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Caliabria was a city and the seat of a diocese founded in the 7th century in Visigothic Spain and is now a Latin titular see of the Catholic Church.


Although Enrique Flórez wrote in 1755 that the location of what had been the town that gave its name to the see was then unknown,[1] scholars generally accept the statements made by several sources, some of them earlier than Flórez, that the site of Caliabria was on a high hill by the river Douro, near Almendra, Vila Nova de Foz Côa, Portugal.[2] The ruins are now officially signposted as "Ruínas de Calábria".[3]

However, Coura, near Viseu, and Fermoselle near Zamora each have a champion, as do Vilanova de Foz Côa and Castelho Melhor, places closer to the generally accepted location.[3]

Ecclesiastical History[edit]


The bishopric of Caliabria, documented only since the 7th century, was probably a Visigothic foundation. Before becoming a diocese, Caliabria was a mere parish of the Diocese of Viseu, which was then part of the kingdom of the Suebi or Suevi of Gallæcia. It is mentioned as such in a document of the time of that kingdom drawn up between 572 and 589, to which was later added the annotation "quae apud Gotos postea sedes fuit" (which later, under the Goths, who annexed the kingdom in 585, was a diocese). The exact date of its erection as a diocese under the Visigoths is disputed, one scholar placing it after 621, while another thinks it occurred in the reign of Witteric (603-610),[3] or it may be as early as 569, under the Suebi. Historians found no evidence for the recent theory that Augustóbriga, i.e. Ancient Ciudad Rodrigo, already was a Roman diocese which the invading Visigoths transferred to Caliabria.[4] It was a suffragan see of the Archdiocese of Mérida (in Estremadura, Spain), Metropolitan capital of the Roman province Lusitania.

Early bishops[edit]

The names of four Bishops of Caliabria are recorded among the participants in councils held at Toledo and Mérida between 633 and 693:

  1. Servus Dei (633-646)
  2. Celedonius (653-660?)
  3. Aloarius (666-670?)
  4. Ervígius (688-693)
  5. ...

Extinction and replacement[edit]

Nothing more is known about it until the 8th century Muslim conquest of the Iberian peninsula put an end to the existence of the Diocese of Caliabria, which was however already suppressed in 693. The city was completely ravaged by the Arab invaders, even its very location remains disputed.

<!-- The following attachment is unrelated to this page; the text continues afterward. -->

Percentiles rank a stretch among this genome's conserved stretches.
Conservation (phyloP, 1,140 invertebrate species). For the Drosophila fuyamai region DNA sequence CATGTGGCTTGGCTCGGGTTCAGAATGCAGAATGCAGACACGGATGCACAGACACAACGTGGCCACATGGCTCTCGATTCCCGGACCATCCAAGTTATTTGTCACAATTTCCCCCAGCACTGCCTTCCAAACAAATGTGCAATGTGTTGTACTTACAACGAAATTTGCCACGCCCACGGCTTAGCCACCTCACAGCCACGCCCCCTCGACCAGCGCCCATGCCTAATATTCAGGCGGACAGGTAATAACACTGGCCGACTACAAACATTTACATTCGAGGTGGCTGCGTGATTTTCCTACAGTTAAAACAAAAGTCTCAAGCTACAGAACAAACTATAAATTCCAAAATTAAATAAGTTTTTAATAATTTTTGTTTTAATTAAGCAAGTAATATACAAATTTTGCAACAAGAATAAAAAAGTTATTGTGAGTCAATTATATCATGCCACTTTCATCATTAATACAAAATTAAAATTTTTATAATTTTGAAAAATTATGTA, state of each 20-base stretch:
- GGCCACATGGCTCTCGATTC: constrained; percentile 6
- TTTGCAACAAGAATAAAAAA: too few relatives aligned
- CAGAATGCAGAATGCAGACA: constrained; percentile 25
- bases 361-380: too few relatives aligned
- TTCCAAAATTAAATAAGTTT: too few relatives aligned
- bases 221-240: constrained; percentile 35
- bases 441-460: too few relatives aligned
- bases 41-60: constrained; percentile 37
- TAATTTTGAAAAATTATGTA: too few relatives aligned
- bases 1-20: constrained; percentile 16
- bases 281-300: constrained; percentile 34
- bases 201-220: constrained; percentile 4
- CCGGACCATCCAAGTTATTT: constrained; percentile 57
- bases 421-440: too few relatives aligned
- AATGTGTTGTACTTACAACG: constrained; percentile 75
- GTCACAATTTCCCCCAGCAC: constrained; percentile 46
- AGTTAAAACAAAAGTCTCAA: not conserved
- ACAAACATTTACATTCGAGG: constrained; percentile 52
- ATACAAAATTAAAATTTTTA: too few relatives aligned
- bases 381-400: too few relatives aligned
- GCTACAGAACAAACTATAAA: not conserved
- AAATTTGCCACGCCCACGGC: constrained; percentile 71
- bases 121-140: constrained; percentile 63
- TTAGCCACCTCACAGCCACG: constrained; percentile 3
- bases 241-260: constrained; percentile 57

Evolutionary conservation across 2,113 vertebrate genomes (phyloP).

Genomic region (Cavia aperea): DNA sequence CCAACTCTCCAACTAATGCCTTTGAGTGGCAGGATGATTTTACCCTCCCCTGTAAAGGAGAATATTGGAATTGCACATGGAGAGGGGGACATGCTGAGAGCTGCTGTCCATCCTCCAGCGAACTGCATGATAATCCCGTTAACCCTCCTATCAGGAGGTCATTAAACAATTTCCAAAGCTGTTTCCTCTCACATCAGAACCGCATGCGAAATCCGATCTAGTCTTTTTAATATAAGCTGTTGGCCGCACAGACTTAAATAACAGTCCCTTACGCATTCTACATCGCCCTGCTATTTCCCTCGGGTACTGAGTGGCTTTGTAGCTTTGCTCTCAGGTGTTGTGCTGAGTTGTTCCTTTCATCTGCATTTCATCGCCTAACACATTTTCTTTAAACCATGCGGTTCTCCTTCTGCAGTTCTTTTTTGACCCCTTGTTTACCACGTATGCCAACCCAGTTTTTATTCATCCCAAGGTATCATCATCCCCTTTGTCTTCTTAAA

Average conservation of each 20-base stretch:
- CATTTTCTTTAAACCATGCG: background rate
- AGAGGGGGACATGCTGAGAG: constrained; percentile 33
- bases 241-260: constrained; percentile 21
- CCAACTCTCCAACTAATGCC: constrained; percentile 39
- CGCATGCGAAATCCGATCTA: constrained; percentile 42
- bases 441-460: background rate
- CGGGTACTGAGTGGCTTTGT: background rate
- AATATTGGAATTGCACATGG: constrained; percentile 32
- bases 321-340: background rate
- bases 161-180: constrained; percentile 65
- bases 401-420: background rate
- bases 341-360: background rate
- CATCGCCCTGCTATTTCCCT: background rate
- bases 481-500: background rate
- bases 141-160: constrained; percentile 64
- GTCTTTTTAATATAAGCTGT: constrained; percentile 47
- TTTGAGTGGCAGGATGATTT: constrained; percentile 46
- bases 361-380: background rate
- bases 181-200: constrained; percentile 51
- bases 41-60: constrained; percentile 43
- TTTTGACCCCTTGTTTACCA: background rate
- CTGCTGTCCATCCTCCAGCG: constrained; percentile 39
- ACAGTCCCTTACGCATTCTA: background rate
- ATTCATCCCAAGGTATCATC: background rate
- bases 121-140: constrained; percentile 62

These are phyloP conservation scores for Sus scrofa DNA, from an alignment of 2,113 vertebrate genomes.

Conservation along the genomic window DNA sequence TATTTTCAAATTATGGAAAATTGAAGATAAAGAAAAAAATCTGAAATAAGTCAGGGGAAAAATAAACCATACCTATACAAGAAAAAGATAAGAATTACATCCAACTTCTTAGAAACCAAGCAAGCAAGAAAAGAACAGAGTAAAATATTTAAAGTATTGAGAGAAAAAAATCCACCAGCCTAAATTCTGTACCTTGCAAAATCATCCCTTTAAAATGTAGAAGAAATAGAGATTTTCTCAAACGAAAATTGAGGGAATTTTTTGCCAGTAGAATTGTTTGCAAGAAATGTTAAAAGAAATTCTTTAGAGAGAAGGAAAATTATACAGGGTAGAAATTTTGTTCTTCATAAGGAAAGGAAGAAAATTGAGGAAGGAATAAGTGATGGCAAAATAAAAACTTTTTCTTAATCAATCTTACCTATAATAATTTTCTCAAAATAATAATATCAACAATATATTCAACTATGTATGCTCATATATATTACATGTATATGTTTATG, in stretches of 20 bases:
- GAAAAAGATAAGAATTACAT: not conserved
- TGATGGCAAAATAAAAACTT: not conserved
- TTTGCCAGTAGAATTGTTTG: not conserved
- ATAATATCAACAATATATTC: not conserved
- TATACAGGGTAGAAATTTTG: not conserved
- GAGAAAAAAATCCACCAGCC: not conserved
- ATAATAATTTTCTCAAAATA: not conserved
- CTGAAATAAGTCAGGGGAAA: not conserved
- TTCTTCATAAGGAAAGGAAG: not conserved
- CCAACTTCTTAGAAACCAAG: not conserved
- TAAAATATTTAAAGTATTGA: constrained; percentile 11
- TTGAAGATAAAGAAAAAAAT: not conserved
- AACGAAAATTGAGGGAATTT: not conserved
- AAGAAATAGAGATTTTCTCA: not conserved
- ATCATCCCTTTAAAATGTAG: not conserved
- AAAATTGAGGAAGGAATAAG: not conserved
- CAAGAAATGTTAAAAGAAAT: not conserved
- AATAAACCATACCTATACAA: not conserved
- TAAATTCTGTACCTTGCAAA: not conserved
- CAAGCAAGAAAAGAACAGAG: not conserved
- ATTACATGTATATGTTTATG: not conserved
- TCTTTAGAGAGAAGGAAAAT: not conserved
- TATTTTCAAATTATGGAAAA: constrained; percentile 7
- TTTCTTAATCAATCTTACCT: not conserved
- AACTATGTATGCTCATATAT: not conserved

In 1161, King Ferdinand II of León founded the Diocese of Ciudad Rodrigo, while granting the defunct city's territory to that city, perhaps claiming, because of opposition raised by the civil and ecclesiastical authorities of Salamanca, that the new diocese was a revival of that of Caliabria, a title generally used by the first bishop, but not by his successors, by whose time agreement had been reached with Salamanca. However the papal bulla Ex litteris, by which Pope Alexander III confirmed in 1175 the erection of the diocese of di Ciudad Rodrigo, mentions neither Caliabria nor a restoration.

Titular see[edit]

The diocese of Caliabria was nominally restored in 1969 as Latin Titular bishopric of Caliábria (Portuguese) / Caliabria (Curiate Italian) / Calabrien(sis) (Latin adjective).

It has had the following incumbents, so far of the fitting Episcopal (lowest) rank :[5]

See also[edit]


  1. ^ Enrique Flórez, España Sagrada, vol. XIV, p. 38
  2. ^ Tamayo de Salazar, Anamnesis, sive conmmemoratio omnium Sanctorum Hispanorum Lyon (1659), vol. VI, p. 359, cited in F. Fita Caliabria romana, pp. 175-176; Sánchez Cabañas (1861): Historia de la m.n. y m.l. ciudad de Ciudad-Rodrigo. Ciudad Rodrigo, p. 19, citing Bernardo Brito, Monarquia Lusitana (Lisbon 1609), part 2, book 5, ch. 24; M. Gonçalves da Costa, História do Bispado e Cidade de Lamego, Vol. I, p. 56; Fortunato de Almeida. História da Igreja em Portugal
  3. ^ a b c José Ignacio Martín Benito, "Caliabria y Ciudad Rodrigo" (Centro de Estudios Mirobrigenses)
  4. ^ Mateo Hernández Vegas, Ciudad Rodrigo. La catedral y la ciudad, Vol. I, Valencia 2012, pp. 1-5. and Pérez, op. cit., col. 1010.
  5. ^

Sources and external links[edit]